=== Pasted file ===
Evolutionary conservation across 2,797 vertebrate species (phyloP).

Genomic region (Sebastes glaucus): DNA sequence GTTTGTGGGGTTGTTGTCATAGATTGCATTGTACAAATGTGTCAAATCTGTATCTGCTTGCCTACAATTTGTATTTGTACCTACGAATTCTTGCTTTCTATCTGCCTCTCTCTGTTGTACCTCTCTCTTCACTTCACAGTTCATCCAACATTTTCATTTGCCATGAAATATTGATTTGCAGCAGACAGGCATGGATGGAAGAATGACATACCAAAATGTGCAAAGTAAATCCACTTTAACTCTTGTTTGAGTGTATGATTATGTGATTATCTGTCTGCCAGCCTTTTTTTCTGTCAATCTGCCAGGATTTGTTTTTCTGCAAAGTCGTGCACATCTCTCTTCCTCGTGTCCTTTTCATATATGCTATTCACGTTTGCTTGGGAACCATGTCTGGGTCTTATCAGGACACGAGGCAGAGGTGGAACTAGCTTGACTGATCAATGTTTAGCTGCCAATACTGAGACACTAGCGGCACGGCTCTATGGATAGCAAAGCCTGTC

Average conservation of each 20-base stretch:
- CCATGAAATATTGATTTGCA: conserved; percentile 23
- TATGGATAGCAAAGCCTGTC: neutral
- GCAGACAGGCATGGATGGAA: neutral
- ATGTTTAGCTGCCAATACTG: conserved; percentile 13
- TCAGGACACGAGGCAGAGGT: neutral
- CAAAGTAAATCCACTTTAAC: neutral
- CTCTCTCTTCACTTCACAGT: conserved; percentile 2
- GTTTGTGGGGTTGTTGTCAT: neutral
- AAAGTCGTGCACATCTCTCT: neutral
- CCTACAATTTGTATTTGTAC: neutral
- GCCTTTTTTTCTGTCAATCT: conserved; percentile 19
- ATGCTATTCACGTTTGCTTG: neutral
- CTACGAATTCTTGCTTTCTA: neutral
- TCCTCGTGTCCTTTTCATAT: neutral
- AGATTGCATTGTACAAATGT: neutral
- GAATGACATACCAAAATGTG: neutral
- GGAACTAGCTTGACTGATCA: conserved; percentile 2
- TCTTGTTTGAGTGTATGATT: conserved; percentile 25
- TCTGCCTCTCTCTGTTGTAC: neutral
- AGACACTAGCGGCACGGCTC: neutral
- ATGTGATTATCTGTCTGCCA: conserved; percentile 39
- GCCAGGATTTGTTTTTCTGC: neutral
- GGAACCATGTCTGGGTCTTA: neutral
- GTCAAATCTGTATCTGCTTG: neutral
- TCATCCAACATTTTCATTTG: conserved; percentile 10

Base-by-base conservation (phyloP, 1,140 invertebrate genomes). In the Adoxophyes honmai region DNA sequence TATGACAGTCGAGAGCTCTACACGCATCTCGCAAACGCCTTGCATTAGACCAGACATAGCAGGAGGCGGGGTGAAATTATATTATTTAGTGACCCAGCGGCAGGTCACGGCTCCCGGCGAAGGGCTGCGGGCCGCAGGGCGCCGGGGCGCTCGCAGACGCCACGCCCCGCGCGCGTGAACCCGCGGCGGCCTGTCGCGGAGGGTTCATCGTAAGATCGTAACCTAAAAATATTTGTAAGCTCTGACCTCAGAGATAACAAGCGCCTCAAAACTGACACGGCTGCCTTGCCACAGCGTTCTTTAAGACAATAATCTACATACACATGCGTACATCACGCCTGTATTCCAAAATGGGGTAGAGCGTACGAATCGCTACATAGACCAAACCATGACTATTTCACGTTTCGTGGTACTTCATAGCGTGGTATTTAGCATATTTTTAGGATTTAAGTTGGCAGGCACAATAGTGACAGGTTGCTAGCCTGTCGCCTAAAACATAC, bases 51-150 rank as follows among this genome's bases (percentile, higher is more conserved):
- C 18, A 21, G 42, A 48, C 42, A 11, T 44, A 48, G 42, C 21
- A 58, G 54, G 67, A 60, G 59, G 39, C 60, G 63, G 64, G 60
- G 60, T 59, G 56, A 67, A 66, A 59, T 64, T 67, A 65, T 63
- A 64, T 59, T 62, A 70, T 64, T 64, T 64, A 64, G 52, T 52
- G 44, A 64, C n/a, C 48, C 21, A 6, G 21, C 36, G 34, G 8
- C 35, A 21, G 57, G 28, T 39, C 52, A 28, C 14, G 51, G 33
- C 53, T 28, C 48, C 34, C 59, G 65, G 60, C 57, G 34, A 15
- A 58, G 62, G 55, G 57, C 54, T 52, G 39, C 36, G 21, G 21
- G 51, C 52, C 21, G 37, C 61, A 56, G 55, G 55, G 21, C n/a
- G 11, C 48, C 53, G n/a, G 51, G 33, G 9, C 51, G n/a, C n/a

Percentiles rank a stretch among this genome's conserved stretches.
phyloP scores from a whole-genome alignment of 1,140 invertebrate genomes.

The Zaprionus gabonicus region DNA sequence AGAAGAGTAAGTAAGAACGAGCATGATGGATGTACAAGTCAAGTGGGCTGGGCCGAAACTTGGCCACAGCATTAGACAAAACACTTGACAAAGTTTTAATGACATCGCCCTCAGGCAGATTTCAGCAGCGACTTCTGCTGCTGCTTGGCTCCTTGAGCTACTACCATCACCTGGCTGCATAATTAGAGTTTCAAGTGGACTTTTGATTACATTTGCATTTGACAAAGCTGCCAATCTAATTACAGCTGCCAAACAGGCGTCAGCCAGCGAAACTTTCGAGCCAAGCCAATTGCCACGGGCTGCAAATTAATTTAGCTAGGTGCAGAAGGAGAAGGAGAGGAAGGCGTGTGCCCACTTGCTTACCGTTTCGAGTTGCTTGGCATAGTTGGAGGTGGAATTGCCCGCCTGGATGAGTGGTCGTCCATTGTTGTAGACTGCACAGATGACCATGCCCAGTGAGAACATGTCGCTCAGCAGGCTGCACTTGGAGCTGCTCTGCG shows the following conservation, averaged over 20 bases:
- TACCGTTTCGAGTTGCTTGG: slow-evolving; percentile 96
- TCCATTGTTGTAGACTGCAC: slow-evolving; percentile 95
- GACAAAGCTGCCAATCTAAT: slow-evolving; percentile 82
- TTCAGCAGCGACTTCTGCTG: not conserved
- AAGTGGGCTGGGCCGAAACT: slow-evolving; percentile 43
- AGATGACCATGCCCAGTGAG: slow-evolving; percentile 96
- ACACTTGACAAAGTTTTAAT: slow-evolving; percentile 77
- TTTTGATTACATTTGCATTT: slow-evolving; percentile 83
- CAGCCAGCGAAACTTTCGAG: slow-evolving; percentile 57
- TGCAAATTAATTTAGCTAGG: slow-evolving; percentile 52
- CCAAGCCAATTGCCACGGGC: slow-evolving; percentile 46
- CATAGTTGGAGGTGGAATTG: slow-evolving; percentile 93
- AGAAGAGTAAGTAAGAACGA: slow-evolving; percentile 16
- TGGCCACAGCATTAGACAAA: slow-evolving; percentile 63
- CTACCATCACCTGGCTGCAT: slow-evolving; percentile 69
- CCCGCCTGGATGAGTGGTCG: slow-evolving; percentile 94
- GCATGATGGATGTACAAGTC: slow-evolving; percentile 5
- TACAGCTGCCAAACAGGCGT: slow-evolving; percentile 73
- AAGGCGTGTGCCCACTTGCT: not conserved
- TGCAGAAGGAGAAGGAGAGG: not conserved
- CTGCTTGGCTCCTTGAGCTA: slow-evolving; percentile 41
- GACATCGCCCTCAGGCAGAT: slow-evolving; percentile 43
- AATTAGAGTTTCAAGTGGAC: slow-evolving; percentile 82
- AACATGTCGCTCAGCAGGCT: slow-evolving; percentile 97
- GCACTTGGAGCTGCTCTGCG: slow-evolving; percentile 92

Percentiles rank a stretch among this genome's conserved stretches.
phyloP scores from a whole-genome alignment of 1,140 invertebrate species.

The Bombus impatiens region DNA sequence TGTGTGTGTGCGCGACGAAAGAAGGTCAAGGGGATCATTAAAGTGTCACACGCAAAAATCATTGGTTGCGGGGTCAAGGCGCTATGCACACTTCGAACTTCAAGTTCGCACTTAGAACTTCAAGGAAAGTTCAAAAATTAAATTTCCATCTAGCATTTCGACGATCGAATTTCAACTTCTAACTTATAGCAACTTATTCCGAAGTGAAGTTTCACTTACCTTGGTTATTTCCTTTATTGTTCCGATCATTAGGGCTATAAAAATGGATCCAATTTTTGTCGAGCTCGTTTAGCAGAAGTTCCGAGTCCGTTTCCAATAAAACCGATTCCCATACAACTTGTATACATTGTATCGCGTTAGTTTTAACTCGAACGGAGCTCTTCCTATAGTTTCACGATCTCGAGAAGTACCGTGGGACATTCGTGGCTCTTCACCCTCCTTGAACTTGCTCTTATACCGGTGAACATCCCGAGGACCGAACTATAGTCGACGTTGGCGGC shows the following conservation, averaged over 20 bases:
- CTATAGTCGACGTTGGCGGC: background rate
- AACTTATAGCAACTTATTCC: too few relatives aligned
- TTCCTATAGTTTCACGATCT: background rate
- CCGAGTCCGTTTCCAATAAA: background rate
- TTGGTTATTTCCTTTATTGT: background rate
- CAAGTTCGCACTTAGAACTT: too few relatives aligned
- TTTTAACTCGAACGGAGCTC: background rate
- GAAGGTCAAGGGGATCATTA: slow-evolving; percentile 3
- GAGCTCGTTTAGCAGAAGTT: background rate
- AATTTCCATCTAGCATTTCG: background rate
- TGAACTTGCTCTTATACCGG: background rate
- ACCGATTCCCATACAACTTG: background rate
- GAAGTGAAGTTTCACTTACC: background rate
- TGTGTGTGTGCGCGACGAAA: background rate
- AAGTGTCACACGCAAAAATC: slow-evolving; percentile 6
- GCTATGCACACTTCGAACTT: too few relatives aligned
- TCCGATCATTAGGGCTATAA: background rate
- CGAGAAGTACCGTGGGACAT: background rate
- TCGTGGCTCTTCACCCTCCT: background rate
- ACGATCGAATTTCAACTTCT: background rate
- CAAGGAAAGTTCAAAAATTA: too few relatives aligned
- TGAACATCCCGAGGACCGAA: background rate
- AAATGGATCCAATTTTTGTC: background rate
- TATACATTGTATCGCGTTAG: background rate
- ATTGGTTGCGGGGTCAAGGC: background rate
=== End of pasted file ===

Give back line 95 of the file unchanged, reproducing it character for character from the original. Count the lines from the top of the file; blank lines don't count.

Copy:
- ATTGGTTGCGGGGTCAAGGC: background rate